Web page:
What happened

Shares of Illumina (NASDAQ:ILMN) were sinking by 10.4% as of 11:30 a.m. EDT on Friday following the company's third-quarter earnings announcement after the market closed on Thursday. Although Illumina beat analysts' revenue and earnings estimates and raised its full-year earnings guidance, investors appear to be concerned about uncertainties for the company's near-term growth.

So what

There are plenty of questions for Illumina right now. The company's microarray revenue, which depends largely on sales to direct-to-consumer (DTC) personal genomics customers such as Ancestry and 23andMe, continues to slump. Illumina CEO Francis deSouza acknowledged in the company's Q3 conference call, "[W]e do not expect DTC to return to growth in the near term."

DNA with a reddish background

Image source: Getty Images.

The company is seeing what it called "downward pressure on the pull-through" from its desktop systems. This is related to lower consumables revenue from customers with Illumina's smaller gene-sequencing systems including MiSeq and NextSeq. However, deSouza said this resulted mainly from customers moving to more powerful platforms. This transition can cause short-term pain but should result in larger consumables sales over the long run.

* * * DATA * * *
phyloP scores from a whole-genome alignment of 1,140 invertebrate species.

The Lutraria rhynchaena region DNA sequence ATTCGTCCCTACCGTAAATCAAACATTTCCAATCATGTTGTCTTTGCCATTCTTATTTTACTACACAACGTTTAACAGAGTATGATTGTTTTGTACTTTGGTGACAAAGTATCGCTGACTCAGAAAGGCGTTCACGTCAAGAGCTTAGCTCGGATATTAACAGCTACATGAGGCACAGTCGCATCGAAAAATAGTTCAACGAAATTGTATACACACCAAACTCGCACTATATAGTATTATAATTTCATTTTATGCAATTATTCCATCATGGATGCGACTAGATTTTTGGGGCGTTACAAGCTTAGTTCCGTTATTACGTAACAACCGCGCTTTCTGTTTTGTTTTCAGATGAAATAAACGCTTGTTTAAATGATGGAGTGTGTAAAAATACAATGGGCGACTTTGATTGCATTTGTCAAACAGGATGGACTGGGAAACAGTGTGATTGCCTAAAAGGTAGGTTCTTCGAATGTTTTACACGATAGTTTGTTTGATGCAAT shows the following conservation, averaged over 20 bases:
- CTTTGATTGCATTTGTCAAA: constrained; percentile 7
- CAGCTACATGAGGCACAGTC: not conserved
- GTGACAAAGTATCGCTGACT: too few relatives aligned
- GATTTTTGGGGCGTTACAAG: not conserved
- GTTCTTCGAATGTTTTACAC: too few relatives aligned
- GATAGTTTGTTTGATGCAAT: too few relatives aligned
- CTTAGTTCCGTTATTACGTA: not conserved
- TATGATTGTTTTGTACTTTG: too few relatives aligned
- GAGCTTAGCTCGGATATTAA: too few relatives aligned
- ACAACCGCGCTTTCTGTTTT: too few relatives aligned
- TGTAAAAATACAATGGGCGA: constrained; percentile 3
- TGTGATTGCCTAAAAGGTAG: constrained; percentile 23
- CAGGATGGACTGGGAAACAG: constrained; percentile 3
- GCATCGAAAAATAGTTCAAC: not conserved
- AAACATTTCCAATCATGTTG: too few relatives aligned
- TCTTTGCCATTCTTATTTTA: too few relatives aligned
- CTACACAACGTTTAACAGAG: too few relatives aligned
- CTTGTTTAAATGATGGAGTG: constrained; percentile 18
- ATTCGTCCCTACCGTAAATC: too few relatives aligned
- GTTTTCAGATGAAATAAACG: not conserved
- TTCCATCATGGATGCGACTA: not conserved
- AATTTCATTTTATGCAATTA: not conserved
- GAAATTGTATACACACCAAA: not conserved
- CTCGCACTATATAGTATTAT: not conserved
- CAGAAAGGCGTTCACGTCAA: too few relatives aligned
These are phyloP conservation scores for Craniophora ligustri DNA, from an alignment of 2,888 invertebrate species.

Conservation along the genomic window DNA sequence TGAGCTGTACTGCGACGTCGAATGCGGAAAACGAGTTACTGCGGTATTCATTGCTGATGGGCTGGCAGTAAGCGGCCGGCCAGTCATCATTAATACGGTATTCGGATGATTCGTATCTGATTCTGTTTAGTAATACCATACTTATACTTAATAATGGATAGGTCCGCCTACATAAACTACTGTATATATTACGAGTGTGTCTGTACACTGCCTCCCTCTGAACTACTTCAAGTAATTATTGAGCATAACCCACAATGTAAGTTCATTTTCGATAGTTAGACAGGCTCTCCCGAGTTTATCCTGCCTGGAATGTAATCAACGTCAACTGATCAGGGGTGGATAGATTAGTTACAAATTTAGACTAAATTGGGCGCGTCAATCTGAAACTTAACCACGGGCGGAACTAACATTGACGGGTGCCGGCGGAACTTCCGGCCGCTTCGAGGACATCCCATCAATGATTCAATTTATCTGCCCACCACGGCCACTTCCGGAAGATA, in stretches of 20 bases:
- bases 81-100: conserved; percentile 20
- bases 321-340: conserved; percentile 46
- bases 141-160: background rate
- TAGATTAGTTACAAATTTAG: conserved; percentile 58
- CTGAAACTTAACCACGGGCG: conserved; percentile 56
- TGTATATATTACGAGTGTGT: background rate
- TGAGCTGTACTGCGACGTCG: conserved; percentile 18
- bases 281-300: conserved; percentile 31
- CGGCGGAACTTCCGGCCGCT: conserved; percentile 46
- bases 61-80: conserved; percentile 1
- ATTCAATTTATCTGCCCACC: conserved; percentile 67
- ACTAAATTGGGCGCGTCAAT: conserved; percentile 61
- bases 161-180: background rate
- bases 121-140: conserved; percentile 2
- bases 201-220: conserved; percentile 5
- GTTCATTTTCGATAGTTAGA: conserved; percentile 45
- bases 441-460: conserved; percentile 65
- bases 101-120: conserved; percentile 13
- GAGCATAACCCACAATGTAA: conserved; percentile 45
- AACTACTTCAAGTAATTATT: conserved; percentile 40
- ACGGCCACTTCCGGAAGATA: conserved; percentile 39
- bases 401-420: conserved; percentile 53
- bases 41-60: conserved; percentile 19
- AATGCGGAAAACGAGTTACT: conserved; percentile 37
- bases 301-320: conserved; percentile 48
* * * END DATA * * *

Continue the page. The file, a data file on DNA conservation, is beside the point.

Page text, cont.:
Illumina's acquisition of Pacific Biosciences of California also appears to be in jeopardy. On Thursday, the United Kingdom's Competition and Markets Authority (CMA) announced a provisional decision to stop the merger of the companies. DeSouza said that Illumina continues to think the deal promotes competition and will engage in further discussions with the CMA.

Now what

Growth stocks tend to be very volatile when there is any uncertainty or questions about what's next. We're seeing that play out now with Illumina.

However, the most important thing for investors to realize with the current uncertainty for Illumina is that it is related primarily to the near term. The company's long-term growth prospects, fueled in large part by increased use of genomic sequencing in oncology and population genomics initiatives, remain very good.